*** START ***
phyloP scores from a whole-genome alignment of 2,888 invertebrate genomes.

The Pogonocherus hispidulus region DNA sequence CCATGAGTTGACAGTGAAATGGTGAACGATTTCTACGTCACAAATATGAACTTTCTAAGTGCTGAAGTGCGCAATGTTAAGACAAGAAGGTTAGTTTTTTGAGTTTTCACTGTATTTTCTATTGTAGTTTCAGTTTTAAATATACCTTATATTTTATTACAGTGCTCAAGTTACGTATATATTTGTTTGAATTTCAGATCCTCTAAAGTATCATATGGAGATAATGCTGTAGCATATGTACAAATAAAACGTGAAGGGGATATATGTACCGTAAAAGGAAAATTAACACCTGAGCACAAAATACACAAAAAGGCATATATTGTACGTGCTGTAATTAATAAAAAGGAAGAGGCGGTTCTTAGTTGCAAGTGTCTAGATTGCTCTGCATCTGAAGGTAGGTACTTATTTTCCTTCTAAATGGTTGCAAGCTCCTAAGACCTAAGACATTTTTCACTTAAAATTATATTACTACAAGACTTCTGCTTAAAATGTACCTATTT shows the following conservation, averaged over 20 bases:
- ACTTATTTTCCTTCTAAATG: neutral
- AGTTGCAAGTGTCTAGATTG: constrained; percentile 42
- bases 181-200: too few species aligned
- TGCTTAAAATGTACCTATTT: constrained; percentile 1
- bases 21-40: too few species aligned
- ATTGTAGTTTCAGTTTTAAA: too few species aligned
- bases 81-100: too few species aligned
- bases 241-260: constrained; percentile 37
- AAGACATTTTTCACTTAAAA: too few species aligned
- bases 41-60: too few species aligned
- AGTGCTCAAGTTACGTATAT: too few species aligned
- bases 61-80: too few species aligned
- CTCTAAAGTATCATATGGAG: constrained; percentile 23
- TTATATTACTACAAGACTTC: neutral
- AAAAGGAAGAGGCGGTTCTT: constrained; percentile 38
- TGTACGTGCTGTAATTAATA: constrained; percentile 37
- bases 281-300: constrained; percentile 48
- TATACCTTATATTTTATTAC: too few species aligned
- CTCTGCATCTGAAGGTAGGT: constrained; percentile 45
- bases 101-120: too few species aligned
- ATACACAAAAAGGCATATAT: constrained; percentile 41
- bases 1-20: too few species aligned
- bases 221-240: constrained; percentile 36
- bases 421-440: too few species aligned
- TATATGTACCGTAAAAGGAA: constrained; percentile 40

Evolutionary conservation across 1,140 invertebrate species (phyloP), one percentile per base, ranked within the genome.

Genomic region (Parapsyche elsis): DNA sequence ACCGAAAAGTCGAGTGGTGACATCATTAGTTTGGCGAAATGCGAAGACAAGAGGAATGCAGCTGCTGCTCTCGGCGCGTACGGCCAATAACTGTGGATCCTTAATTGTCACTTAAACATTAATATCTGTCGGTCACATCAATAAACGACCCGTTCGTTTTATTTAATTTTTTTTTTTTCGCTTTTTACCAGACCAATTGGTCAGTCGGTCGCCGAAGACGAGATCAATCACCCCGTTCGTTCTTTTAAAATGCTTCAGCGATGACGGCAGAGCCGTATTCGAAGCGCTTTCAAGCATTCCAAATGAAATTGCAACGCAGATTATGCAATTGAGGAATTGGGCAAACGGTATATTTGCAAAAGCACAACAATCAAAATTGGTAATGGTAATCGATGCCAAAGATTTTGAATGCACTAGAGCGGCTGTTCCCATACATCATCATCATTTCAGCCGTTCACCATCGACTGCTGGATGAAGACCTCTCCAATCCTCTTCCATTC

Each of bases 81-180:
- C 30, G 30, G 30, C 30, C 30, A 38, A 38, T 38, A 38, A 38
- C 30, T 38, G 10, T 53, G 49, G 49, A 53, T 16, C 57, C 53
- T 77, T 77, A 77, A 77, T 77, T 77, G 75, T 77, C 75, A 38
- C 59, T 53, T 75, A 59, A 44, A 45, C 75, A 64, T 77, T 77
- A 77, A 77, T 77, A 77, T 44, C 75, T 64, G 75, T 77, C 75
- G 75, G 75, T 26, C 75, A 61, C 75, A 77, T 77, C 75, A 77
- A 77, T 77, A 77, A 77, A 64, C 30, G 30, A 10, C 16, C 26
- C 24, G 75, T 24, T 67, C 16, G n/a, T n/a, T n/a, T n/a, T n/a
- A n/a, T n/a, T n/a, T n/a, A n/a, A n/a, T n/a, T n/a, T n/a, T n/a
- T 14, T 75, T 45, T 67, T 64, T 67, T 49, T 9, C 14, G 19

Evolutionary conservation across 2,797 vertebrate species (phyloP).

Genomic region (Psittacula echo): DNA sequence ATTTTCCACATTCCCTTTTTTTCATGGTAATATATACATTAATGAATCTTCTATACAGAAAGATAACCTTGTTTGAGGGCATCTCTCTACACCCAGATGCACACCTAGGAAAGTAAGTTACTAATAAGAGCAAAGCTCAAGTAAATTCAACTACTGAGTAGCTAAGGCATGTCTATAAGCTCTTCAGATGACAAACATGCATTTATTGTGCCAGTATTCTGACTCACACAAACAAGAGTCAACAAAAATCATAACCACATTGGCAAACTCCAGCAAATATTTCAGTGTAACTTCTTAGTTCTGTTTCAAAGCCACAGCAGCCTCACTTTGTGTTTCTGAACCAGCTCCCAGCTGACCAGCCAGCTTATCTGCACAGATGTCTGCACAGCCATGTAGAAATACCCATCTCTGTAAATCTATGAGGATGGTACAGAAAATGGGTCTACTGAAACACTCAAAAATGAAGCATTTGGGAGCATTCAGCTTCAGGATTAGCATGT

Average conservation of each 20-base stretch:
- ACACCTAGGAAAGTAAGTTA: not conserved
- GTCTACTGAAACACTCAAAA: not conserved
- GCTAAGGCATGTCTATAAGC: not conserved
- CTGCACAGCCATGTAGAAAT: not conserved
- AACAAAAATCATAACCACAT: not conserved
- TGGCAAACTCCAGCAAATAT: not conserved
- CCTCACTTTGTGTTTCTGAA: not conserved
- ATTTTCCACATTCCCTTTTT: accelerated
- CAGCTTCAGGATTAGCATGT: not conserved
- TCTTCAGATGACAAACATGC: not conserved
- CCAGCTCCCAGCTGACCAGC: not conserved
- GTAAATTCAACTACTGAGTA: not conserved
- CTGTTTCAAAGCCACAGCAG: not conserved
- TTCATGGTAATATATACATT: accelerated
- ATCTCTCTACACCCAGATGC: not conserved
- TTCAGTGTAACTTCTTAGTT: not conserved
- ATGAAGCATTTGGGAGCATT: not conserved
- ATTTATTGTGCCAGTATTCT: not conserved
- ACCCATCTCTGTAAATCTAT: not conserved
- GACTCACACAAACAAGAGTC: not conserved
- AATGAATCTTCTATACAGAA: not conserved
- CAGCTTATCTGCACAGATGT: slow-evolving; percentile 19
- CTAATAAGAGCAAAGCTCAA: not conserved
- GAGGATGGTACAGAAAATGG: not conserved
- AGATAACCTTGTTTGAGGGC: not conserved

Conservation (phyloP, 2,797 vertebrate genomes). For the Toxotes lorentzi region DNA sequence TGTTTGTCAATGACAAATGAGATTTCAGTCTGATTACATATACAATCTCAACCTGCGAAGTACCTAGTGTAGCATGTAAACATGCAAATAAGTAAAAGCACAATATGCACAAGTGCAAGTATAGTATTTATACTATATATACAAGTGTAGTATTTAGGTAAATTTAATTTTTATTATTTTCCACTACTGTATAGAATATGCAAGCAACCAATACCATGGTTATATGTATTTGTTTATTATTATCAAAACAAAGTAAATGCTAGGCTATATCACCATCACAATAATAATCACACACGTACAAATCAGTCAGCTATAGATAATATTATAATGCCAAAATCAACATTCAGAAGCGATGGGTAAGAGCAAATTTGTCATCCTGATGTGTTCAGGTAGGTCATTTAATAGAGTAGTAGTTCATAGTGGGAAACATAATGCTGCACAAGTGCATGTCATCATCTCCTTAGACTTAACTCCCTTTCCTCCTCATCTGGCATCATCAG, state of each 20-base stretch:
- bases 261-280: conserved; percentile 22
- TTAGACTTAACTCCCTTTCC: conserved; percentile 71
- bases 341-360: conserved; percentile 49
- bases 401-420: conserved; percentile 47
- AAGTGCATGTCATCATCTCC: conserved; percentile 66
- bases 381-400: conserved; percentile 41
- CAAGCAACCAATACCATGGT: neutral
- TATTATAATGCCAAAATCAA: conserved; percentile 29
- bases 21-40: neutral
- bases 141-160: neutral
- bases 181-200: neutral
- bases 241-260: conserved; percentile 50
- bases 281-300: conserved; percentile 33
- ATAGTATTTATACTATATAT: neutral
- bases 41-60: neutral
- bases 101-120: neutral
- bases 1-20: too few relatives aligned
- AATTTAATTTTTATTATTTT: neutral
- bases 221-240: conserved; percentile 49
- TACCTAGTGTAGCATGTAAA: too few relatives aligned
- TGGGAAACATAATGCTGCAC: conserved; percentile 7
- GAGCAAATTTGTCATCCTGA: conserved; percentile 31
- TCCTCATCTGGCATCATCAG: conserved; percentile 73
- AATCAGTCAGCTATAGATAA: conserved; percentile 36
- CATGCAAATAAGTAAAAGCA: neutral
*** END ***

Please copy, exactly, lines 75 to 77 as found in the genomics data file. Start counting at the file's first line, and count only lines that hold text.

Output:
- bases 381-400: conserved; percentile 41
- CAAGCAACCAATACCATGGT: neutral
- TATTATAATGCCAAAATCAA: conserved; percentile 29